Rock stepping up Webster-Jackson Trail
Rock stepping up Webster-Jackson Trail

At the spilt, we took the Jackson trail, which is about 1.1 miles from the summit.  You will face climbing that is not for novices. It’s a good climb with rocks and log steps, but the final 750 ft is true climbing and the incline is at its toughest. You will be climbing up rock facings. There are locations to place your feet and hands and at times there will be no helping points. At those points, your own strength and balance will be needed. Just know what you can handle and what you are capable doing, if you have to turn back, do so.

This is the incline report from our hiking Garmin GPS.

Mt. Jackson incline report
Mt. Jackson incline report

On the Jackson Trail, we crossed over the Silver Cascades. Depending on the season, this crossing can be tricky or not passable. After a good rain, the cascade will be running higher than normal. There are several locations to cross, so pick your location and cross. Hopefully, you do so without getting a boot or two wet. 🙂

As you continue upward, you will start to face, rock and log steps with a few switchbacks. Ironically, the song “Stairway to Heaven” was on repeat in my head during this part of the climb. It’s rather fitting, so just keep stepping up. You will know you have reached the last switchback when you come across your first warm-up climb onto a rock facing.

And yes, it is just a warm-up, the rock facing right after is your biggest challenge. Both are doable. At the second rock facing climb, I ended up moving a rock, so I could step up on the rock then onto the rock facing  and use a nearby tree to pull myself up. Remember, I am carrying a 41lbs pack and it moves.  With the guidance of J, I ended up turning so my back so I was using my legs to push up and onto part of the rock facing.

After, those two climbs, its all rock facing to the top.  The summit is just around the corner. Either walk right on up or do some hand-over-hand climbing. I did the latter, since M gets a kick out of it. Plus, it was windy, about 35 to 45 mph. In the winy condition, I find it easier to be closer to the rock.

The view waiting for you at the summit is amazing….

Mom & M at the summit of Mt. Jackson
Mom & M at the summit of Mt. Jackson
Webster Cliff Trail Post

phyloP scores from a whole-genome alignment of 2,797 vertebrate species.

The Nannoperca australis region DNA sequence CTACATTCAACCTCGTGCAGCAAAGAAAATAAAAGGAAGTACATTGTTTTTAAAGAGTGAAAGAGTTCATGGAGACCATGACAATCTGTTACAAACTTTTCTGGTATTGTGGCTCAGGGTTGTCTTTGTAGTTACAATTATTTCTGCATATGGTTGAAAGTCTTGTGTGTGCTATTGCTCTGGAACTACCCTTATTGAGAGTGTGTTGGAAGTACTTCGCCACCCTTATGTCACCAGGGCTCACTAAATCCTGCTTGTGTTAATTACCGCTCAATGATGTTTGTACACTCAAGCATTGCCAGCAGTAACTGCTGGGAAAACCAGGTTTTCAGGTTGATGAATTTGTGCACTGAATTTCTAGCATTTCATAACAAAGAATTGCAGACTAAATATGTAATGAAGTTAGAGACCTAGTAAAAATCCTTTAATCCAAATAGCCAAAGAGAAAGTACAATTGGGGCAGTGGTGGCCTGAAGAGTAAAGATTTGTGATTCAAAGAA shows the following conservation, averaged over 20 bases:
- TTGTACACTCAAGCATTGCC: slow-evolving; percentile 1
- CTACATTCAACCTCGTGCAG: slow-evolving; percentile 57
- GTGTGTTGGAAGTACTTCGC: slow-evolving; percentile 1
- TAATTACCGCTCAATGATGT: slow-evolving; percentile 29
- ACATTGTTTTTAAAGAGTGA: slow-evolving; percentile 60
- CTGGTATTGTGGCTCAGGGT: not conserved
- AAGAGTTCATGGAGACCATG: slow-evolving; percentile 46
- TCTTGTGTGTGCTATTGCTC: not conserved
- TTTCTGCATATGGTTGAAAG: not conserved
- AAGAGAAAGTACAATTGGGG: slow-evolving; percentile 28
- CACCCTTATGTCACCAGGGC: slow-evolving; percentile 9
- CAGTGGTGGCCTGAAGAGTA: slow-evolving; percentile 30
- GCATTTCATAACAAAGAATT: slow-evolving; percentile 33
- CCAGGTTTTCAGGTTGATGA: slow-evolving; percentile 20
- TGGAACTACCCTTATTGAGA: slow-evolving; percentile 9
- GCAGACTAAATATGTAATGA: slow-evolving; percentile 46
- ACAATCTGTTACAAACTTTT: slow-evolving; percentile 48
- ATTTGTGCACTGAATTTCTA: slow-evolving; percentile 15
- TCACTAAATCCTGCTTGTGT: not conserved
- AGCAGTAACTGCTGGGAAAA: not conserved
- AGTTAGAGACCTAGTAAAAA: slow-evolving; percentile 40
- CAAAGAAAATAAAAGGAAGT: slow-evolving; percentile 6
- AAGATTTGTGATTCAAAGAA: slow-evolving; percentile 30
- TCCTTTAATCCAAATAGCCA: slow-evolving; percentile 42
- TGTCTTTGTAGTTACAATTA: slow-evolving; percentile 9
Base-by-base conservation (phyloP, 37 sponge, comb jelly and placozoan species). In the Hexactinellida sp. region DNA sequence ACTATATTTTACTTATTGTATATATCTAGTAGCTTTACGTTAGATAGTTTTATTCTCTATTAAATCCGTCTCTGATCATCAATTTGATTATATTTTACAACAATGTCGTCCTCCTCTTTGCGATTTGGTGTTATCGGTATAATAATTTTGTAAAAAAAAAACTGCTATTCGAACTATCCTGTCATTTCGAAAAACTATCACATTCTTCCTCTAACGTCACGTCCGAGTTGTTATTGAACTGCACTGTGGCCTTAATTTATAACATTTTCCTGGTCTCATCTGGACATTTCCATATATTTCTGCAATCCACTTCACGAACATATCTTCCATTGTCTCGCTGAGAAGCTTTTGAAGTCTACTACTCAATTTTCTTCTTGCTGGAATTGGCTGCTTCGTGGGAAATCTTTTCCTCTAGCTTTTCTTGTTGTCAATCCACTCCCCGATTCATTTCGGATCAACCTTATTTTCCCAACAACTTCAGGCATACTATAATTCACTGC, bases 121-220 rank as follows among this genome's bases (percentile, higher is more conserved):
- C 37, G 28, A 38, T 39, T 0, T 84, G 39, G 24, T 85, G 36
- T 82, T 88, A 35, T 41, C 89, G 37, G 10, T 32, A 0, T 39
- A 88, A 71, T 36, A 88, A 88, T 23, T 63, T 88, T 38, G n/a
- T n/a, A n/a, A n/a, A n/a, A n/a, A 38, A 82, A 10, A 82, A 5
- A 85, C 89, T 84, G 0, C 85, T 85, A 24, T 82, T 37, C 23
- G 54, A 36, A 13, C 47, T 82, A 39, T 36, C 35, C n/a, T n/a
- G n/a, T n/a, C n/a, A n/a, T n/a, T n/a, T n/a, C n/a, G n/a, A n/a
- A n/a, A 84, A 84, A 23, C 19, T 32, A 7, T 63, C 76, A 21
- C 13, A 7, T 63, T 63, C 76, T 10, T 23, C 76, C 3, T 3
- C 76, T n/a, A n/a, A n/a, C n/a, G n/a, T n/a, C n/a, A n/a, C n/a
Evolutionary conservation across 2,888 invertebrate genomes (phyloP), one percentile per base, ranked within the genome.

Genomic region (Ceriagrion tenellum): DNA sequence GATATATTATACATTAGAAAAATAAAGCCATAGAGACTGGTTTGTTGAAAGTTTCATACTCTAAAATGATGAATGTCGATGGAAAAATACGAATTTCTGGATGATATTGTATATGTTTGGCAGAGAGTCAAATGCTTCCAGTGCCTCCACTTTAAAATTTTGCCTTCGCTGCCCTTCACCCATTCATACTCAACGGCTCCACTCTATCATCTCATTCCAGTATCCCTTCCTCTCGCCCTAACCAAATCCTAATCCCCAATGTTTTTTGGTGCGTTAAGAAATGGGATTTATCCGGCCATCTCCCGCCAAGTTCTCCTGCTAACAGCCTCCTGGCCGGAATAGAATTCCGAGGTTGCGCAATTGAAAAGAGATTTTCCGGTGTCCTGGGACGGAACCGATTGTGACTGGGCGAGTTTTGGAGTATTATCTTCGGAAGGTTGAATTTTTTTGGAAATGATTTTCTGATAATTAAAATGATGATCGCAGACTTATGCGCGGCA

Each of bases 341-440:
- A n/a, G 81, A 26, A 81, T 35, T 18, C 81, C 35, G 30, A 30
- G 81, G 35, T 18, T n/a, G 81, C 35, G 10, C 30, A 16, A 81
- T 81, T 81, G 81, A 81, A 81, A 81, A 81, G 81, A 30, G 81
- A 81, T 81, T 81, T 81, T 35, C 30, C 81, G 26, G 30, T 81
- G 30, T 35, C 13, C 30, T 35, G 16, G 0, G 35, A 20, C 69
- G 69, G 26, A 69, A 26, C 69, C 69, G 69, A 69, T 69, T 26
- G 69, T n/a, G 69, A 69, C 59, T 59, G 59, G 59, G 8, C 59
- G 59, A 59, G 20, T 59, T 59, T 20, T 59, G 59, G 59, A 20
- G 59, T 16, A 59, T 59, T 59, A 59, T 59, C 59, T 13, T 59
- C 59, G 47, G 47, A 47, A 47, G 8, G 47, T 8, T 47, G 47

Webster Cliff Trail Post
Whistle Practice, still needs to learn how to blow harder but we are off to a good start.
Whistle Practice, still needs to learn how to blow harder but we are off to a good start.
Mom and Daugther at the summit Mt. Jackson
Mom and Daughter at the summit Mt. Jackson
Mt. Washington is the clear for once!
Mt. Washington in the clear for once!
Checking my gear with Mt. Washington in the background
Checking my gear with Mt. Washington in the background

After our lunch break and re-coup time. We decided it was best to take the trail to Mizpah Hut then down Crawford’s Path. Our first plan was to hike the loop, but with the high winds we decided the best and safest route for us was to take the path to Mizpah Hut.

The descent from Mount Jackson using the Mizpah hut is the easiest of all three trails (Webster Cliff Trail, Mount Jackson Trail and Mizpah Hut). A few minor rock facing descents and into the forest you head. The trip to Mizpah Hut is rather simple and not too exciting. After your climb up Mount Jackson, it is a walk in the woods. (No pun intended) You will pass over some bog bridges and rolling hills nothing hard on the legs. It’s a nice break after your climb and before you get to Crawford’s Path. The hike to the Hut is a little over a mile. Mizpah Hut does offer lodging, bathrooms, drinking water and food at mealtimes. There is a location for tent camping, too. The hut takes reservations for lodging then its a first come, first serve. If you are using the Mizpah Hut plan accordingly.